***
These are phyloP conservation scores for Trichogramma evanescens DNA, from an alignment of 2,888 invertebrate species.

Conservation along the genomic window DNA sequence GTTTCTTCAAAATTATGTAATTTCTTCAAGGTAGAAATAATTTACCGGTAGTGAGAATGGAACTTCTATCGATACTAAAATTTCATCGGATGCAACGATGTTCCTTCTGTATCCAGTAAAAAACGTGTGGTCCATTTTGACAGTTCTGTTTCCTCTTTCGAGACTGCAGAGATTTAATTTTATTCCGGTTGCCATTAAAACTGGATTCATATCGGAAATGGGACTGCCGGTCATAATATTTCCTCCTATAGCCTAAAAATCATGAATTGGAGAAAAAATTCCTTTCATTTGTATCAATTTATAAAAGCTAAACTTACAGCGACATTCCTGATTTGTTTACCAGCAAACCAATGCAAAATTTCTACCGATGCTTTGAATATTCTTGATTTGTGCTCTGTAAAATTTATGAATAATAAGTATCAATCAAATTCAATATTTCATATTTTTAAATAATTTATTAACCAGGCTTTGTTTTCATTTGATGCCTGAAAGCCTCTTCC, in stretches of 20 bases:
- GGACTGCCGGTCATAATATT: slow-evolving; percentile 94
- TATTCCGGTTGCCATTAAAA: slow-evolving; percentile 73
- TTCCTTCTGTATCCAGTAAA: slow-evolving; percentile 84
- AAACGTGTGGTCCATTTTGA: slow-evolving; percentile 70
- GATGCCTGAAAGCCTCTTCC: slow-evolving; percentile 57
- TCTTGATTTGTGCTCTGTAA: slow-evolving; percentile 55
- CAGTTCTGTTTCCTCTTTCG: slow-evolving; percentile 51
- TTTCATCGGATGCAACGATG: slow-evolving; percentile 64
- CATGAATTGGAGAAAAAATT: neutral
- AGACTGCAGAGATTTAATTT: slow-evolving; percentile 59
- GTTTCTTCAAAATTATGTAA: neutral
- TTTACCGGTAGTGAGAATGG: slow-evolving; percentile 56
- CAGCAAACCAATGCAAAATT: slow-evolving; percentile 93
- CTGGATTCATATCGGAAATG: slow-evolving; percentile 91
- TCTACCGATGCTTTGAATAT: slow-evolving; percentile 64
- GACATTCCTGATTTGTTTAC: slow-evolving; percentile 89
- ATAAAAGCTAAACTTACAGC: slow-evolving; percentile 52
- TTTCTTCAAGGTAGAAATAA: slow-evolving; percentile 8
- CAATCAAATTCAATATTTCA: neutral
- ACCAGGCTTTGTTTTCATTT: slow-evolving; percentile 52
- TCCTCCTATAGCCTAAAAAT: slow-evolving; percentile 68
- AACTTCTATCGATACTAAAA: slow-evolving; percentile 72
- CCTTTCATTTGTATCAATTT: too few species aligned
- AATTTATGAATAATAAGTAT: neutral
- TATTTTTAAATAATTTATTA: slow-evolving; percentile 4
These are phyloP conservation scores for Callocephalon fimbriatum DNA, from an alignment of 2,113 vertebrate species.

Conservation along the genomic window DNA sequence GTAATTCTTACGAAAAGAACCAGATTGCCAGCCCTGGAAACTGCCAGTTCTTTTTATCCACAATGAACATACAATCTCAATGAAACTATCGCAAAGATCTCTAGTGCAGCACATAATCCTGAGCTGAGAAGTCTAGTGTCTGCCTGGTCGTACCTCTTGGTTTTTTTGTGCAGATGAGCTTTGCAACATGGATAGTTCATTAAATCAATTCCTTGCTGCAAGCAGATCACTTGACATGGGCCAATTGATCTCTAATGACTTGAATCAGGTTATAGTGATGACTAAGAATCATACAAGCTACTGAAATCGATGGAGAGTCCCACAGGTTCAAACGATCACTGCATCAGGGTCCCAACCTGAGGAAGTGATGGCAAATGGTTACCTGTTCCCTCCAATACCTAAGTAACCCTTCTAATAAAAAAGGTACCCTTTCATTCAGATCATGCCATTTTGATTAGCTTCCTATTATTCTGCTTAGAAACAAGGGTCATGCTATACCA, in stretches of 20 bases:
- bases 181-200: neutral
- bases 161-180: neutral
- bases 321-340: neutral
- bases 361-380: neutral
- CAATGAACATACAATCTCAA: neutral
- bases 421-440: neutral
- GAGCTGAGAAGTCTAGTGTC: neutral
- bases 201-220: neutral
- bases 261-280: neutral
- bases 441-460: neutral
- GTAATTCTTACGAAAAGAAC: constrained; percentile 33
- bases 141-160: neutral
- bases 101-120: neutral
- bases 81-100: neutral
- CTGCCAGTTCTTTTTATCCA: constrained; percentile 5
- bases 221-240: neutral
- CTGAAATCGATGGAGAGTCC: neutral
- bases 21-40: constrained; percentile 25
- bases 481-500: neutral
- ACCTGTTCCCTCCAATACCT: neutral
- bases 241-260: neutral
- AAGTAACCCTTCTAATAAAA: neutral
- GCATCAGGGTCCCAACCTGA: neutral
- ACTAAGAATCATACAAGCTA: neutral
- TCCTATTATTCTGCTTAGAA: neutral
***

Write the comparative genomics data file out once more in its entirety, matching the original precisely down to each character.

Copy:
These are phyloP conservation scores for Trichogramma evanescens DNA, from an alignment of 2,888 invertebrate species.

Conservation along the genomic window DNA sequence GTTTCTTCAAAATTATGTAATTTCTTCAAGGTAGAAATAATTTACCGGTAGTGAGAATGGAACTTCTATCGATACTAAAATTTCATCGGATGCAACGATGTTCCTTCTGTATCCAGTAAAAAACGTGTGGTCCATTTTGACAGTTCTGTTTCCTCTTTCGAGACTGCAGAGATTTAATTTTATTCCGGTTGCCATTAAAACTGGATTCATATCGGAAATGGGACTGCCGGTCATAATATTTCCTCCTATAGCCTAAAAATCATGAATTGGAGAAAAAATTCCTTTCATTTGTATCAATTTATAAAAGCTAAACTTACAGCGACATTCCTGATTTGTTTACCAGCAAACCAATGCAAAATTTCTACCGATGCTTTGAATATTCTTGATTTGTGCTCTGTAAAATTTATGAATAATAAGTATCAATCAAATTCAATATTTCATATTTTTAAATAATTTATTAACCAGGCTTTGTTTTCATTTGATGCCTGAAAGCCTCTTCC, in stretches of 20 bases:
- GGACTGCCGGTCATAATATT: slow-evolving; percentile 94
- TATTCCGGTTGCCATTAAAA: slow-evolving; percentile 73
- TTCCTTCTGTATCCAGTAAA: slow-evolving; percentile 84
- AAACGTGTGGTCCATTTTGA: slow-evolving; percentile 70
- GATGCCTGAAAGCCTCTTCC: slow-evolving; percentile 57
- TCTTGATTTGTGCTCTGTAA: slow-evolving; percentile 55
- CAGTTCTGTTTCCTCTTTCG: slow-evolving; percentile 51
- TTTCATCGGATGCAACGATG: slow-evolving; percentile 64
- CATGAATTGGAGAAAAAATT: neutral
- AGACTGCAGAGATTTAATTT: slow-evolving; percentile 59
- GTTTCTTCAAAATTATGTAA: neutral
- TTTACCGGTAGTGAGAATGG: slow-evolving; percentile 56
- CAGCAAACCAATGCAAAATT: slow-evolving; percentile 93
- CTGGATTCATATCGGAAATG: slow-evolving; percentile 91
- TCTACCGATGCTTTGAATAT: slow-evolving; percentile 64
- GACATTCCTGATTTGTTTAC: slow-evolving; percentile 89
- ATAAAAGCTAAACTTACAGC: slow-evolving; percentile 52
- TTTCTTCAAGGTAGAAATAA: slow-evolving; percentile 8
- CAATCAAATTCAATATTTCA: neutral
- ACCAGGCTTTGTTTTCATTT: slow-evolving; percentile 52
- TCCTCCTATAGCCTAAAAAT: slow-evolving; percentile 68
- AACTTCTATCGATACTAAAA: slow-evolving; percentile 72
- CCTTTCATTTGTATCAATTT: too few species aligned
- AATTTATGAATAATAAGTAT: neutral
- TATTTTTAAATAATTTATTA: slow-evolving; percentile 4
These are phyloP conservation scores for Callocephalon fimbriatum DNA, from an alignment of 2,113 vertebrate species.

Conservation along the genomic window DNA sequence GTAATTCTTACGAAAAGAACCAGATTGCCAGCCCTGGAAACTGCCAGTTCTTTTTATCCACAATGAACATACAATCTCAATGAAACTATCGCAAAGATCTCTAGTGCAGCACATAATCCTGAGCTGAGAAGTCTAGTGTCTGCCTGGTCGTACCTCTTGGTTTTTTTGTGCAGATGAGCTTTGCAACATGGATAGTTCATTAAATCAATTCCTTGCTGCAAGCAGATCACTTGACATGGGCCAATTGATCTCTAATGACTTGAATCAGGTTATAGTGATGACTAAGAATCATACAAGCTACTGAAATCGATGGAGAGTCCCACAGGTTCAAACGATCACTGCATCAGGGTCCCAACCTGAGGAAGTGATGGCAAATGGTTACCTGTTCCCTCCAATACCTAAGTAACCCTTCTAATAAAAAAGGTACCCTTTCATTCAGATCATGCCATTTTGATTAGCTTCCTATTATTCTGCTTAGAAACAAGGGTCATGCTATACCA, in stretches of 20 bases:
- bases 181-200: neutral
- bases 161-180: neutral
- bases 321-340: neutral
- bases 361-380: neutral
- CAATGAACATACAATCTCAA: neutral
- bases 421-440: neutral
- GAGCTGAGAAGTCTAGTGTC: neutral
- bases 201-220: neutral
- bases 261-280: neutral
- bases 441-460: neutral
- GTAATTCTTACGAAAAGAAC: constrained; percentile 33
- bases 141-160: neutral
- bases 101-120: neutral
- bases 81-100: neutral
- CTGCCAGTTCTTTTTATCCA: constrained; percentile 5
- bases 221-240: neutral
- CTGAAATCGATGGAGAGTCC: neutral
- bases 21-40: constrained; percentile 25
- bases 481-500: neutral
- ACCTGTTCCCTCCAATACCT: neutral
- bases 241-260: neutral
- AAGTAACCCTTCTAATAAAA: neutral
- GCATCAGGGTCCCAACCTGA: neutral
- ACTAAGAATCATACAAGCTA: neutral
- TCCTATTATTCTGCTTAGAA: neutral